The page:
April 3, 2015

Rule changes ODIs could use

The World Cup has breathed life into the format, but we still need to give bowlers more of a say and make the middle overs more watchable

Fast bowlers operating with a new ball against set batsmen in the 26th over will add zing to the middle overs © Getty Images

This World Cup has been exciting on many counts. Some of the best strikers of the ball played some of the most adventurous shots. Swing and reverse swing came back into action, while spinners who bowled slower in the air and attacked, succeeded. But it was really aggressive captaincy that added a whole new dimension and zing.

The fact that the bat dictated terms over the ball a little too much was the only grouse. As the tournament progressed, a template emerged that almost guaranteed a result in your favour: keep wickets in hand while the two new balls still have their shine, without thinking too much about the scoring rate, and expect to score close to 200 in the last 20 overs. During commentary Sanjay Manjrekar pointed out an important facet of play between the 41st and 50th overs. He said that you didn't have to be an extraordinary hitter to score at ten runs per over at the back end, and only an extraordinary death bowler could restrict the opposition for less than ten per over.

That's a bit unfair, isn't it? If it's a contest between the skills of two individuals, the dice must not be loaded too much in favour of one. While the five-fielders-inside-the-circle rule has ensured that singles aren't readily available in the middle overs, it has become a liability in the last ten overs. For a layman, an extra fielder inside the circle might not seem to make a huge difference, but a cricketer knows that it has the potential to add at least one boundary per over if the batting team has wickets in hand.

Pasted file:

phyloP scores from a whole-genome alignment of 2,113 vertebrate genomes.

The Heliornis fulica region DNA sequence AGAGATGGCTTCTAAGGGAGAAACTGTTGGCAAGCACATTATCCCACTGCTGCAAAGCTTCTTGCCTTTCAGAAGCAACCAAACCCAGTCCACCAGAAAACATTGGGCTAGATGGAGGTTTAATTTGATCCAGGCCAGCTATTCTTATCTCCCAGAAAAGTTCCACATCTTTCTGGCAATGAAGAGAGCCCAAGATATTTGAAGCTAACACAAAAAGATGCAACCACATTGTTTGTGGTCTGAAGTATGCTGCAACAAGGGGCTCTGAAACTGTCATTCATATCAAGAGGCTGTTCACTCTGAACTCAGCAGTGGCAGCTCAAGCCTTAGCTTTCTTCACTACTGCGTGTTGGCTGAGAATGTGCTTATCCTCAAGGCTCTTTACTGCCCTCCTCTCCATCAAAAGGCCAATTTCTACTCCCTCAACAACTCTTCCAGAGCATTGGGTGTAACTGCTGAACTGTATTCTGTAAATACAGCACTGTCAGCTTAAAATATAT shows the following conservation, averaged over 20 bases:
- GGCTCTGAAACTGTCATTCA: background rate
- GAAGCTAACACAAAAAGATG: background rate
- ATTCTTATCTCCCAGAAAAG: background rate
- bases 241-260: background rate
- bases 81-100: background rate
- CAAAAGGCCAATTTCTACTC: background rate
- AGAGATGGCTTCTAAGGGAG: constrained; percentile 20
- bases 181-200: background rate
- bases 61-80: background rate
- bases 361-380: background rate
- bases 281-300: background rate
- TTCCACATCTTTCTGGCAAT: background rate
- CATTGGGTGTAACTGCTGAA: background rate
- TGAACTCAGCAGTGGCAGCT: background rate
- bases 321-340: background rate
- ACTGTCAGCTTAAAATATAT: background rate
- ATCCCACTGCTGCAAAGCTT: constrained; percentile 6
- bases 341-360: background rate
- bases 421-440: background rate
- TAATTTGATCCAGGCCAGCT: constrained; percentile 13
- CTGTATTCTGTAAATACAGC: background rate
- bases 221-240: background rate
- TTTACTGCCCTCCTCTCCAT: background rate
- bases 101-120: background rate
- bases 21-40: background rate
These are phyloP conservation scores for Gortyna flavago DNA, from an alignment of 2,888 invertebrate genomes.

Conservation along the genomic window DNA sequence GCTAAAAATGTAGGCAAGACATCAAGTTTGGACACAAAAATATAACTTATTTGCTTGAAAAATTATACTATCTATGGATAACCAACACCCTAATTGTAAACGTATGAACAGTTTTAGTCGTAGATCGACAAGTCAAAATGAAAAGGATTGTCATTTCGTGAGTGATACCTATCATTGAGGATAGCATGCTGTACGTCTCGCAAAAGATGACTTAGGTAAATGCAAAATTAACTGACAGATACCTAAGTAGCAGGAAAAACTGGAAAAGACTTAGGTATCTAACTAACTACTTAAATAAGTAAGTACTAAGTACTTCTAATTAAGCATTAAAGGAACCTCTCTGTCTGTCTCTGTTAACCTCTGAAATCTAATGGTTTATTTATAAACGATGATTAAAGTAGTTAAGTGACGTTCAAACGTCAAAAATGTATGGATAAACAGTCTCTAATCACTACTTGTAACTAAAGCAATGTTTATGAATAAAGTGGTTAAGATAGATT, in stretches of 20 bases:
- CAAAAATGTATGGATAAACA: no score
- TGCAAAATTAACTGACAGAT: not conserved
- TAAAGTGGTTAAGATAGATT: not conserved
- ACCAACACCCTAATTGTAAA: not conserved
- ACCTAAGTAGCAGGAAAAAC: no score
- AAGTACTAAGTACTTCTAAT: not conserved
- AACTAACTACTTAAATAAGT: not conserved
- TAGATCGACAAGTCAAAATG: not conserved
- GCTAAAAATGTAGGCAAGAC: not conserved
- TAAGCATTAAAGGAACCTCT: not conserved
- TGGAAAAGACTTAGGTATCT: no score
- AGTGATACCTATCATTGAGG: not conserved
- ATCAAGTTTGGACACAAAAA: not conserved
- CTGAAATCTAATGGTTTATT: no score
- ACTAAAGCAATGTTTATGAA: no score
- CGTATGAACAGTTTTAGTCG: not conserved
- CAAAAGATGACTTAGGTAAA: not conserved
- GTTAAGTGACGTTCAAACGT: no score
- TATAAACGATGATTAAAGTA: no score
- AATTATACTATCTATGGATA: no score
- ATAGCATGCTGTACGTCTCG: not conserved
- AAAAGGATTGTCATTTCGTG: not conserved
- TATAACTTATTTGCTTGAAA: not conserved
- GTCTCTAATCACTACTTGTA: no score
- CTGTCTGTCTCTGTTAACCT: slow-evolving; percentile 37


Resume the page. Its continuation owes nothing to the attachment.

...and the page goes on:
Another trend that emerged this season was the tendency for teams to go into wicket-preservation mode, at least till the 30th over.

Can something be done about these imbalances? Well, I'll throw up a few ideas for you to chew on.

Start with one new ball; introduce the second in the 26th over
There's a lot of debate about the two new balls - one from each end. It's said that spinners are hard done by because the ball never gets old enough for them to work with comfortably. However, the numbers ever since this rule was introduced reflect otherwise, for good spinners have continued to thrive.

Spinners pre- and post ODI rule changes
Period Matches Average Econ rate Strike rate
Spinners since rule change (Oct 2011) 449 35.59 4.78 44.6
Spinners before rule change 450 34.24 4.64 44.2

In this World Cup Daniel Vettori, R Ashwin and Imran Tahir not only made their presence felt but also helped their teams win crucial matches. Obviously gripping a slightly newish ball isn't an issue.

I'd like to make my slightly radical suggestion. How about starting with only one new ball and using it till the 25th over and introducing the second new ball in the 26th over? Imagine a middle-order batsman happily milking the middle overs, asked to face the opposition's best fast bowler with a brand new ball. Say Suresh Raina or Glenn Maxwell is up against Mitchell Starc or Dale Steyn bowling with a new ball. There won't be a dull moment, for the captain would immediately introduce a slip or two and the newness of the ball would ensure that bouncers travel faster too. The middle overs won't be the easiest overs to bat in anymore, and that will add a whole new dimension to the game.

Change the Powerplay overs around